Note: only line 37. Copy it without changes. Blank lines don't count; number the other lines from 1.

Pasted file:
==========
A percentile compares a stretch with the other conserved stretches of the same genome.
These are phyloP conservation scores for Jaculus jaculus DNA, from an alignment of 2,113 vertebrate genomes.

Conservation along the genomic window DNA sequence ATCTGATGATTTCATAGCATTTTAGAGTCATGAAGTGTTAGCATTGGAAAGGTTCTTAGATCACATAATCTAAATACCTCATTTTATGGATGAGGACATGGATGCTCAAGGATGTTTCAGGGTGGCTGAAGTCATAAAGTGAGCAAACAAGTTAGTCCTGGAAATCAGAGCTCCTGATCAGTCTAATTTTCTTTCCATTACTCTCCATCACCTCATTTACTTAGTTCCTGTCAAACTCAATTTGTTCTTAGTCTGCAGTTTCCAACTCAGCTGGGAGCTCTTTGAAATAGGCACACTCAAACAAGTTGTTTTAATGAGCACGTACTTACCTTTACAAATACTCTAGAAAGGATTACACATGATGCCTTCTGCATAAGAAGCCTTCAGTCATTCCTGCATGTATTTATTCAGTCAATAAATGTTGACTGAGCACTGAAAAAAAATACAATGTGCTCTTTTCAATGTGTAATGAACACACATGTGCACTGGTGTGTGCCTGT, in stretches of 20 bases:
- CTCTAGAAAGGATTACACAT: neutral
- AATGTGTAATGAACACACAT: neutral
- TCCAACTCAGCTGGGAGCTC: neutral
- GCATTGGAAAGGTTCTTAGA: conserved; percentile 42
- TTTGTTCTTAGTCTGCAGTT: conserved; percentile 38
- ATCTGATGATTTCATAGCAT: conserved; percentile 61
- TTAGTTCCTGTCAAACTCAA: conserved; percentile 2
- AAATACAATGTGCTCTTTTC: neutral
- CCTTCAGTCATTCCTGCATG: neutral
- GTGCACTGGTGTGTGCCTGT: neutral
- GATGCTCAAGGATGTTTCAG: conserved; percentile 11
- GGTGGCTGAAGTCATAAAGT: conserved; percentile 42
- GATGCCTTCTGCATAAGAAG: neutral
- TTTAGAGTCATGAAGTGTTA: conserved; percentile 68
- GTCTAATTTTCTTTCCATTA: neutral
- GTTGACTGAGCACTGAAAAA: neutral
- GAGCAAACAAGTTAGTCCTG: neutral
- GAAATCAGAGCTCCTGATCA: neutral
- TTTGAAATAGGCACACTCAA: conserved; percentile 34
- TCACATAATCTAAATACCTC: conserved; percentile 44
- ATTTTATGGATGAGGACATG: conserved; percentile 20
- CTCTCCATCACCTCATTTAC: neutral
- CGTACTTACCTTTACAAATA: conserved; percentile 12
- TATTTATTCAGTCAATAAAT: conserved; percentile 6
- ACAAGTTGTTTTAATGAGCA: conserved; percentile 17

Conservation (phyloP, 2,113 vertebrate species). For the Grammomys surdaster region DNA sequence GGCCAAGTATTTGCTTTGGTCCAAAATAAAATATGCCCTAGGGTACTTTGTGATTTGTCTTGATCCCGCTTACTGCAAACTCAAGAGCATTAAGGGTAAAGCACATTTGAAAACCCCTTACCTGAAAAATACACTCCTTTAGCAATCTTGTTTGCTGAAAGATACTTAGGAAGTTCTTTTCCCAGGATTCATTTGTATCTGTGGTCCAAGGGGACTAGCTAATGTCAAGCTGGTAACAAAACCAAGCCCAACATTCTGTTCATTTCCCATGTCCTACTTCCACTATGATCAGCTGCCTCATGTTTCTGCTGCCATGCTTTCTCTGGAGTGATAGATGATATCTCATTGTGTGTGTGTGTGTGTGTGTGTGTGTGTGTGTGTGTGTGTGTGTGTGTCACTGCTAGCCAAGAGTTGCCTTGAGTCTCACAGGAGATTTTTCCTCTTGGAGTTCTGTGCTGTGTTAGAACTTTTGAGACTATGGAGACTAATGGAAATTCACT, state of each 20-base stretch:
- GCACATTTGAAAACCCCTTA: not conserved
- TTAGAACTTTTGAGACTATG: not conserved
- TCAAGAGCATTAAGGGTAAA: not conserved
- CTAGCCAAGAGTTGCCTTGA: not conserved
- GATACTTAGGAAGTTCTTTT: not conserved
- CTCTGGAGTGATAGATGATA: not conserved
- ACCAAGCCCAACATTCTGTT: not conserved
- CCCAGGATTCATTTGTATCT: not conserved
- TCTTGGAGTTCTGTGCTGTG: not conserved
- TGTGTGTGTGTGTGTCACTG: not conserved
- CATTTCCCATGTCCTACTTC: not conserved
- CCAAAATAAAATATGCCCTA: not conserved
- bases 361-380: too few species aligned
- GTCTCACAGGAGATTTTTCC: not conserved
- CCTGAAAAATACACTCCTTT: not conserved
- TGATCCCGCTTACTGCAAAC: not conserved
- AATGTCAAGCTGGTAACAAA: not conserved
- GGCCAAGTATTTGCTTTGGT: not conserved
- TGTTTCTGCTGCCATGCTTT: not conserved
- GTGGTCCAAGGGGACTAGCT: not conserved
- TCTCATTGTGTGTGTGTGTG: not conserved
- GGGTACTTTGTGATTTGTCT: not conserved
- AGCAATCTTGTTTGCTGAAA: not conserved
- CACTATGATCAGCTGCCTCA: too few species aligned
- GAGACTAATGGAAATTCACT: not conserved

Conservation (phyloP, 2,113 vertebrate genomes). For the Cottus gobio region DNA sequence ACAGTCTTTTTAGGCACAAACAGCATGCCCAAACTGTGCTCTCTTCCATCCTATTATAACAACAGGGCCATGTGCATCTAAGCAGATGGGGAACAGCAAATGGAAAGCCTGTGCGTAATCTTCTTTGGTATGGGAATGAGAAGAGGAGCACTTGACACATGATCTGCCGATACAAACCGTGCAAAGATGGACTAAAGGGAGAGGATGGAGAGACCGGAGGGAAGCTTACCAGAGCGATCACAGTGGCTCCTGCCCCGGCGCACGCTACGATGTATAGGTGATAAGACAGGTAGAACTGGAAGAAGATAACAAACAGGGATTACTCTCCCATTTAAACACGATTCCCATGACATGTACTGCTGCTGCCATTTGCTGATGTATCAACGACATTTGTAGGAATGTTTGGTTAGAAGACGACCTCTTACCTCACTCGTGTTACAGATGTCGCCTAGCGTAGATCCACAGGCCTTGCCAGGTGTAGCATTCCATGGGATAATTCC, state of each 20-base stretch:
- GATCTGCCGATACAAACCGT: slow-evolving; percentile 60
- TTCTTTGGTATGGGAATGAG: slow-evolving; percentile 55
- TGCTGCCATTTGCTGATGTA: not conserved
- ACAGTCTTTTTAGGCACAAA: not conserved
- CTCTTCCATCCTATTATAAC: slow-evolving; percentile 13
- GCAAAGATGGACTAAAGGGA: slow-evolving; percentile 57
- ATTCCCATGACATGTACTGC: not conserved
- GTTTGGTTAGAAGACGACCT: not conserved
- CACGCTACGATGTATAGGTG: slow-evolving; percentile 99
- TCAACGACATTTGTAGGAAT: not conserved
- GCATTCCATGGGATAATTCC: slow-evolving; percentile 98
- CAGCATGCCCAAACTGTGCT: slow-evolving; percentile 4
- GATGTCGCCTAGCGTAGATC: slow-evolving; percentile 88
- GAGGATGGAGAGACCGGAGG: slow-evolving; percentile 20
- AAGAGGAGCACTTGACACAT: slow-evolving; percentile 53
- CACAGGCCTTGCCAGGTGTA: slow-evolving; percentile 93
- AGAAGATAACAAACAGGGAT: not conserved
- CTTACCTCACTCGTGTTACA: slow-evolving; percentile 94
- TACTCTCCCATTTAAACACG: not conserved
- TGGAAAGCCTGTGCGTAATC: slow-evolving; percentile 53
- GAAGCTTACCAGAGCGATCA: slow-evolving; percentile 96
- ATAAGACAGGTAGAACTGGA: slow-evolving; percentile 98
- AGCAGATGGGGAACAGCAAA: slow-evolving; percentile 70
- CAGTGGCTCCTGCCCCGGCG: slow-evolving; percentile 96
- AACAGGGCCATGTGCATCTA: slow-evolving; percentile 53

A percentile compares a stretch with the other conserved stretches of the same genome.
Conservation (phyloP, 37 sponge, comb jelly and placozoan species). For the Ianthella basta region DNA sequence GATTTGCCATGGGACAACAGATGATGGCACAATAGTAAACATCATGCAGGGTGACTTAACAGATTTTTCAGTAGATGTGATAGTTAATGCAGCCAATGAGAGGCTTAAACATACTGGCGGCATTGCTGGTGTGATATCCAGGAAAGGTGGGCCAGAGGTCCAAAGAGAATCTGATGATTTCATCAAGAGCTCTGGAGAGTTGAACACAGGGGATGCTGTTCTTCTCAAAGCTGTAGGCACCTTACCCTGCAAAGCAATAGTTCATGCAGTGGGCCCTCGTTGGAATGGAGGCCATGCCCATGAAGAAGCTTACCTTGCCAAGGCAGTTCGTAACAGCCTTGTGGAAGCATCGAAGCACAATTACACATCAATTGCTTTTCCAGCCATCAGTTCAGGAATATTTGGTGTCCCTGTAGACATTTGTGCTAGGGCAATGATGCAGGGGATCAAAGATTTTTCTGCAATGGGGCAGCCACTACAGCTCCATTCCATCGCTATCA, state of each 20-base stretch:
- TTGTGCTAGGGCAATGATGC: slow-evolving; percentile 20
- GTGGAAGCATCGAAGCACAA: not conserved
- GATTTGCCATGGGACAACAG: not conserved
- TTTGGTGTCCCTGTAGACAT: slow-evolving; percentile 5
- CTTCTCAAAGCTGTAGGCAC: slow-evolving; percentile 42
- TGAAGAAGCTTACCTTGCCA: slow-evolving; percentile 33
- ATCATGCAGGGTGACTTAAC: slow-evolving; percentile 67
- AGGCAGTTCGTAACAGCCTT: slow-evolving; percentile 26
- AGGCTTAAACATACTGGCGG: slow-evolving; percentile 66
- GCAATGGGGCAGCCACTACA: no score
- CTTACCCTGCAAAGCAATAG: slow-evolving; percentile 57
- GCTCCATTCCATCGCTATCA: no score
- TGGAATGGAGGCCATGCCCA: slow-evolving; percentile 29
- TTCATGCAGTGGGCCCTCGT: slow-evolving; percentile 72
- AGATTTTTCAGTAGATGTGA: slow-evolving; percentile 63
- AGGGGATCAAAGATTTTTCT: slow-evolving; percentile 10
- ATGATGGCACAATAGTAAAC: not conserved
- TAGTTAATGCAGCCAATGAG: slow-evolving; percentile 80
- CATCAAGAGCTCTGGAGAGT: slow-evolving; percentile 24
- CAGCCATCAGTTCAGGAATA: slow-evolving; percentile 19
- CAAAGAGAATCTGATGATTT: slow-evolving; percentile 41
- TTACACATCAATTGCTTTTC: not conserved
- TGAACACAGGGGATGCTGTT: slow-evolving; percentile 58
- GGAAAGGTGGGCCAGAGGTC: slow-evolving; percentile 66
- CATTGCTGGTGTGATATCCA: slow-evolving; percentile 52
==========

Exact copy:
- CCCAGGATTCATTTGTATCT: not conserved